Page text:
The Toronto Raptors defeated the Golden State Warriors to become the 2019 NBA Champions. This marks the Raptors’ very first championship title in the franchise’s 24-year history. The title holds more historical significance due to the fact that a Canadian, James Naismith, invented the game of basketball in 1891. NBA Commissioner Adam Silver mentioned that in his address to Oracle arena following the game, “Basketball has come full circle in Canada. It was invented by a Canadian. The first NBA game was in Toronto – and now an NBA championship.”
Things had been set in motion a long time ago in order for all of the stars to align for the Raptors to pull off this incredible accomplishment. Probably one of the most pivotal adjustments that the Raptors organization executed was the decision to let DeMar DeRozan, a Raptors franchise player, go. General Manager Masai Ujiri saw that the team had gone as far as it could go as it was currently constructed so when the opportunity to trade for Kawhi Leonard came along, Ujiri took it. DeRozan, Jakob Poeltl and a 2019 first round pick were shipped off to the San Antonio Spurs while Leonard and Danny Green flew North to join the Toronto Raptors.
Leonard has been clear about his focus being on the game of basketball and wanting to win. Feelings were felt but at the end of the day, Leonard stood beside his desire to “make this thing work out.” It more than worked out. Leonard was responsible for the single greatest moment of the 2019 playoff run, in which he hit a game-winning shot against the favorite Philadelphia 76ers. It was during the Eastern conference semifinals in which the game was tied at 90, Leonard released a shot right before the time expired on the shot clock only to watch the ball bounce 4 times before falling in. His incredible play didn’t stop there. Over the course of the Final series against the Warriors, Leonard averaged 28.5 points, shooting 43.3 percent, along with 9.8 rebounds, 4.2 assists, 2 steals and 1.2 blocks. Often the best player on the floor, contributing offensively and defensively, he ultimately became the MVP of the playoffs. With that, Leonard became the third player to deliver a championship to multiple teams while earning the MVP honor. The only other players to accomplish that were Kareem Abdul-Jabbar and LeBron James.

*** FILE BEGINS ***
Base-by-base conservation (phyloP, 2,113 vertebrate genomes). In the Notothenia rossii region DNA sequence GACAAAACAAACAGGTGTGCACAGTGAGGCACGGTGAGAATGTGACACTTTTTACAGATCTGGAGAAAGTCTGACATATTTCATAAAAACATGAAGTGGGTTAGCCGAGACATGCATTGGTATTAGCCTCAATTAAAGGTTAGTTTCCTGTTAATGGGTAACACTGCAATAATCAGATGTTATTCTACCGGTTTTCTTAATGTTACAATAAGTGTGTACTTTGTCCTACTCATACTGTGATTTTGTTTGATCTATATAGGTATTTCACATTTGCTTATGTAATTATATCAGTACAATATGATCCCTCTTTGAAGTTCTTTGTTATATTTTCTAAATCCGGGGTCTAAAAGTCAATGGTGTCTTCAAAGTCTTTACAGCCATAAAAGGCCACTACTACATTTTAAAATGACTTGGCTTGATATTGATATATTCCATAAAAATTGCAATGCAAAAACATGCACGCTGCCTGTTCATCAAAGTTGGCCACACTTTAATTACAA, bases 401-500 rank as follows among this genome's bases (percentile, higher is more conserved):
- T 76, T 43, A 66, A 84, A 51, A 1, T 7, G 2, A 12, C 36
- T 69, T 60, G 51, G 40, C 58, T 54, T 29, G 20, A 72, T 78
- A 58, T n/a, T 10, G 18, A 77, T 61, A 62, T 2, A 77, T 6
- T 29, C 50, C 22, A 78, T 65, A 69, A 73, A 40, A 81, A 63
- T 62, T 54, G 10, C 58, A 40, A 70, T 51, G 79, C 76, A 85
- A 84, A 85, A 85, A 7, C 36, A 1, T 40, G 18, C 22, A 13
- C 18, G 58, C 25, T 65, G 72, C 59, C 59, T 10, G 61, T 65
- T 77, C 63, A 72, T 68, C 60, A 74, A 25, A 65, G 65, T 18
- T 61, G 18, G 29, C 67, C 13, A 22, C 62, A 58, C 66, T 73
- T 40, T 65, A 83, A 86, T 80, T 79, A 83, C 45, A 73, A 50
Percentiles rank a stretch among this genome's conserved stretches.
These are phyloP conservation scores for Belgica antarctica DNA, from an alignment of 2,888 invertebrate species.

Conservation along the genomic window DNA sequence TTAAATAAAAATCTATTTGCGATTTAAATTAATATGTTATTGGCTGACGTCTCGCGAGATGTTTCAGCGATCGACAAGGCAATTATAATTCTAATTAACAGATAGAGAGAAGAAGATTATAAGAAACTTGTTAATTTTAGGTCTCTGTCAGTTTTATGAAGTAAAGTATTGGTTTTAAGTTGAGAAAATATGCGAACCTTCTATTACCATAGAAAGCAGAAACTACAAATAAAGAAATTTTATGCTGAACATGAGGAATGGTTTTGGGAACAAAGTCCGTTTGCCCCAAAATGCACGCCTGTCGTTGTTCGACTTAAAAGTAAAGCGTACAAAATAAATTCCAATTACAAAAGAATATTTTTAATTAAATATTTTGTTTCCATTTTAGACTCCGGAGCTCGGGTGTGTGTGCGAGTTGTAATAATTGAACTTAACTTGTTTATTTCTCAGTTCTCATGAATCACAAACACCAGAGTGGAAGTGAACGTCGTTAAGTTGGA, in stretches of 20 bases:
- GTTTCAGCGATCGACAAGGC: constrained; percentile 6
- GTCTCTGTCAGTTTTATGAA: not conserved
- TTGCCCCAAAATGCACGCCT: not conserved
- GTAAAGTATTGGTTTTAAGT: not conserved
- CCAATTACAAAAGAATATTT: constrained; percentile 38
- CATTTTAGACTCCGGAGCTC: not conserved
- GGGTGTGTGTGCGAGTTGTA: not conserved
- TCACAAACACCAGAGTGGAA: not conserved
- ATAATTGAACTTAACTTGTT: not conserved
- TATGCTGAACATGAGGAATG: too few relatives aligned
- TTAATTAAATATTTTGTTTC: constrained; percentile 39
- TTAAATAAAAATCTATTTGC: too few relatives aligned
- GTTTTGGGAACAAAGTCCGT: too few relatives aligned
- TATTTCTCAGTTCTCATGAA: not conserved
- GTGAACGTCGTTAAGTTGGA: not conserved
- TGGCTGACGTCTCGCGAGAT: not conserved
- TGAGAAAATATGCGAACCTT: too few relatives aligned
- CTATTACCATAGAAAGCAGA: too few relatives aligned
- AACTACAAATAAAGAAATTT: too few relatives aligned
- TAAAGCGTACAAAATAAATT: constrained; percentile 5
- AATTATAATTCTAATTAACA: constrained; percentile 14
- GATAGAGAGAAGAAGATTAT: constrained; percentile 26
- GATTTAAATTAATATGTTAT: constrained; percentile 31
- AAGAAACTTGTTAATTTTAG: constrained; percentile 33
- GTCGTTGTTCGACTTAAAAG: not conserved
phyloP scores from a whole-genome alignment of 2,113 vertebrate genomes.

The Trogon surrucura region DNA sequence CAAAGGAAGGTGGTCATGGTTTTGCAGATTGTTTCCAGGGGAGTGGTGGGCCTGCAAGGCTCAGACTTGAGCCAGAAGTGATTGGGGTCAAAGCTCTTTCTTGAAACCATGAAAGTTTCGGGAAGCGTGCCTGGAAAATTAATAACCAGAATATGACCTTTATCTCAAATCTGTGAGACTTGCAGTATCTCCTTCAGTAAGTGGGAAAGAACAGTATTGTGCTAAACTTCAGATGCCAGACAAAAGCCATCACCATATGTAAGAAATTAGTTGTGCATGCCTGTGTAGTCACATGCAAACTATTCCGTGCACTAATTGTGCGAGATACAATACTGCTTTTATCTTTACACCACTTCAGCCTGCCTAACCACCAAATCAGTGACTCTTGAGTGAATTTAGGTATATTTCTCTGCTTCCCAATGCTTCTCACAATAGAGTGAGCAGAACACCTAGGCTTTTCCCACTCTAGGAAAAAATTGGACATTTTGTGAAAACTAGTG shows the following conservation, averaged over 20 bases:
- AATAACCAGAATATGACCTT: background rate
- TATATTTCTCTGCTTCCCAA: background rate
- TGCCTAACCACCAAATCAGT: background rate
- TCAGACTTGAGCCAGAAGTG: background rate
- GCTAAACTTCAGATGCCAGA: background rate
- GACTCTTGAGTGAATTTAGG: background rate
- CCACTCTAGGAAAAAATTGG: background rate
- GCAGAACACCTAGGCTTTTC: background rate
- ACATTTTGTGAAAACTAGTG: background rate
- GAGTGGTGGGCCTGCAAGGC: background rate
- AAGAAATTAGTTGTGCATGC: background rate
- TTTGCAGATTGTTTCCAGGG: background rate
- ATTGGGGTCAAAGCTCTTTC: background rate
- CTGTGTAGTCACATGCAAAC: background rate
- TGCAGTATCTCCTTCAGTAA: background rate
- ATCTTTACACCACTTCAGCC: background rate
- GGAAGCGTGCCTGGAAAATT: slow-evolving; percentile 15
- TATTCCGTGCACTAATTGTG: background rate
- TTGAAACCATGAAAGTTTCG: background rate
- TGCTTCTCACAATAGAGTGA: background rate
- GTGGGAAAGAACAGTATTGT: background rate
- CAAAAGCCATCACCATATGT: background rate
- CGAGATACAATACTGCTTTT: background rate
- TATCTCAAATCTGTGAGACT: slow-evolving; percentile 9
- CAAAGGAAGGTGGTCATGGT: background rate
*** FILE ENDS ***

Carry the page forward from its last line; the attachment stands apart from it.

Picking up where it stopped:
While Leonard was very much the MVP, there were members of the Raptors team that came through in big moments for the team; in particular, Pascal Siakam and Fred VanVleet. VanVleet impressively shot 40% behind the arc and averaged 14 points. Siakam shot nearly 37% beyond the arc, averaged 19 ppg and was disruptive on the defensive end. Another late addition to this championship squad was Marc Gasol who was traded from the Memphis Grizzlies in February. Gasol averaged 9.7 ppg, 3 assists, 6.3 rebounds, and 1.1 blocks during the Warriors playoff series.
Another key element to the successful playoff run was the team’s willingness to manage Leonard’s playing schedule during the regular season. Leonard was able to rest during the insanely demanding 82-game season and that greatly reduced his risk of injury. It became evident during these play match-ups in particular that the grueling regular season can and will catch up with players as key players were devastated by injury. Wow. Who would have thought managing a player’s workload would result in post-season success? (side-eyes everyone)
In conclusion, it only took Kawhi Leonard a single season with the Toronto Raptors organization to win a Championship. As a matter of fact, he brought the country of Canada their very first NBA title. With that, a new bar has been set. As the league moves into free agency, it will be interesting to see whether Sir Leonard decides to take his talents elsewhere or build a dynasty in Canada as King of the North.